In a desolate and decrepit cityscape, presumably in the time after some unspecified apocalypse, K (Johann Myers) and Z (Géza Röhrig) drive a garbage truck, picking up the dead bodies that lie strewn along their route. This is just the framing device for writer/director Chino Moya’s first feature, which drifts and digresses into other stories, all centring on a man whose familial equilibrium is disrupted by the sudden arrival of an outsider. A neighbour (Ned Dennehy) shows up at Ron (Michael Gould) and Ruth’s (Hayley Carmichael) door; a foreign inventor (Jan Bijvoet) proposes a project to Hans (Eric Godon) and Dom’s (Adrian Rawlins) life is turned upside down when his wife Rachel’s (Kate Dickie) first husband (Sam Louwyck) mysteriously reappears after fifteen years.
In the stories involving married couples, Moya seems to be building an allegory about the lack of communication, drawing parallels between the collapse of a marriage—whether through design or coincidence, it could be argued that we see both represented—and the wider collapse we see in the framing device. The middle story also deals with family relationships but, with Hans’ daughter (British up and comer Tanya Reynolds, impressing in a small part) going missing, initially seems as though it is going to move away from the blackly comic tone of the rest of the film for something more in a thriller vein.
It’s never entirely clear how literally, even within the narrative, Moya wants us to take these stories. Are they real cautionary tales from some before time, or are we to see them as they are framed; extensions of a dream and a bedtime story? The function is largely the same though, whichever of these things is the case.
The aesthetic varies throughout the film, from the grey and broken dystopia, with all the men shaven-headed, in the wraparound story to the cold and otherwise empty apartment building Ron and Ruth live in and the sinister suburbia (redolent of the recent Vivarium) and putrid pastels of Dom’s home and work lives respectively. Again, the middle story is the outlier here, with something closer to a period look that then bleeds into another aesthetic as the segment ends.
Moya’s allegory here, like quite a few we’ve seen lately, manages to feel perhaps more timely and real because of the semi-apocalyptic times we find ourselves living in. The deadpan tone, which keeps the film from becoming overly dark, is perhaps most effective in the last segment. In it’s own way this part is as hellish as the post-apocalyptic scenes, with Dom finding his marriage falling apart as his wife—a typically excellent Dickie delivering the film’s standout turn—gets sucked in to a new-age method of helping her former husband Sam, who has returned mute and affectless, but the identical houses lining his street and the living corporate video of a boss (Burn Gorman; grating, but very much on purpose) he has to impress suggesting that things weren’t exactly perfect before. This and the section with Ron, Ruth and the neighbour who comes to stay when he gets locked out, with an immediate effect on their seemingly content domesticity, are both acidly funny, with strong performances all round.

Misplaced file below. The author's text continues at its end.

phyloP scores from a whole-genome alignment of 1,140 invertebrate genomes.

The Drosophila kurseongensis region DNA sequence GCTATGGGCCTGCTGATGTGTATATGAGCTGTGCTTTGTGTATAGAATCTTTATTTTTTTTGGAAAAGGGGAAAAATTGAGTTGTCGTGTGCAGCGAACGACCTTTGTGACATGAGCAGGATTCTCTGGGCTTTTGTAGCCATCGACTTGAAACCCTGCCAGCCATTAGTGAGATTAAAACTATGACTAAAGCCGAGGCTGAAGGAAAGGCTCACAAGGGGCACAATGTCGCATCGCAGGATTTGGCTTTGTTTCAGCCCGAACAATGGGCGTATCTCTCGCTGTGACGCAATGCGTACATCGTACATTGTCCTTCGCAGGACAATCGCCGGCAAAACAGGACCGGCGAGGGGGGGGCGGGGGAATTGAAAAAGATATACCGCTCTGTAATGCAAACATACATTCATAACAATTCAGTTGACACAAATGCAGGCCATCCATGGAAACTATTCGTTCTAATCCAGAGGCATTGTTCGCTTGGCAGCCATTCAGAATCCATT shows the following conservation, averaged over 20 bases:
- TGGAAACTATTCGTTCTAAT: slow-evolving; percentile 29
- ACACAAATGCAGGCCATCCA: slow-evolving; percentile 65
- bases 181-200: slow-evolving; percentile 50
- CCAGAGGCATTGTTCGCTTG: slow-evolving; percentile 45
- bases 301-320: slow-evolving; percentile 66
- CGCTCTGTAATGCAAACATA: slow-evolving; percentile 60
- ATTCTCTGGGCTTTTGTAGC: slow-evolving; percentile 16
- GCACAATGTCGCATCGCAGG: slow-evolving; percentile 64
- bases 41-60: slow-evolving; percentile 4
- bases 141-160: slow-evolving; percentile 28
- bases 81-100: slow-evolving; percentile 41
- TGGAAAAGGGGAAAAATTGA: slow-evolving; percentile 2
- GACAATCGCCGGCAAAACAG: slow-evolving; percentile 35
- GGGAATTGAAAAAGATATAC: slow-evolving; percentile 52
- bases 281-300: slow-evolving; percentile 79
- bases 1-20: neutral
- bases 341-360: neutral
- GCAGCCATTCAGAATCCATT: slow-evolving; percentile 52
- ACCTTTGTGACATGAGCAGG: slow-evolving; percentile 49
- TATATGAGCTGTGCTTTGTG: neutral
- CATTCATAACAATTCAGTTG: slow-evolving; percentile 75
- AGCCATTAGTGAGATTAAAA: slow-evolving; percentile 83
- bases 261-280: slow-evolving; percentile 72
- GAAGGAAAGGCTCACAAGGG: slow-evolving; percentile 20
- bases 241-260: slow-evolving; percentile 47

Though less explicitly divided and more consistent than many portmanteau films, Undergods nevertheless suffers from some of the familiar issues that crop up in them. There is more consistency to the tone here, but the middle story feels disconnected from the rest of the sequences, but for a few brief moments at the end. The loop that Moya is constructing, as well as his allegory, would arguably function just as well without this segment. That loop is also a sticking point for me, it closes logically enough, but does so by at least implicitly invoking my least favourite device in all of cinema. This isn’t to say that the story of Hans and the inventor isn’t as well made and atmospherically photographed as the rest of the film, it just sticks out in tone and purpose. Even if it doesn’t entirely come together, there is more than enough here; in the interestingly international casting, the writing and the visuals, to show that Moya is someone worth watching for the future.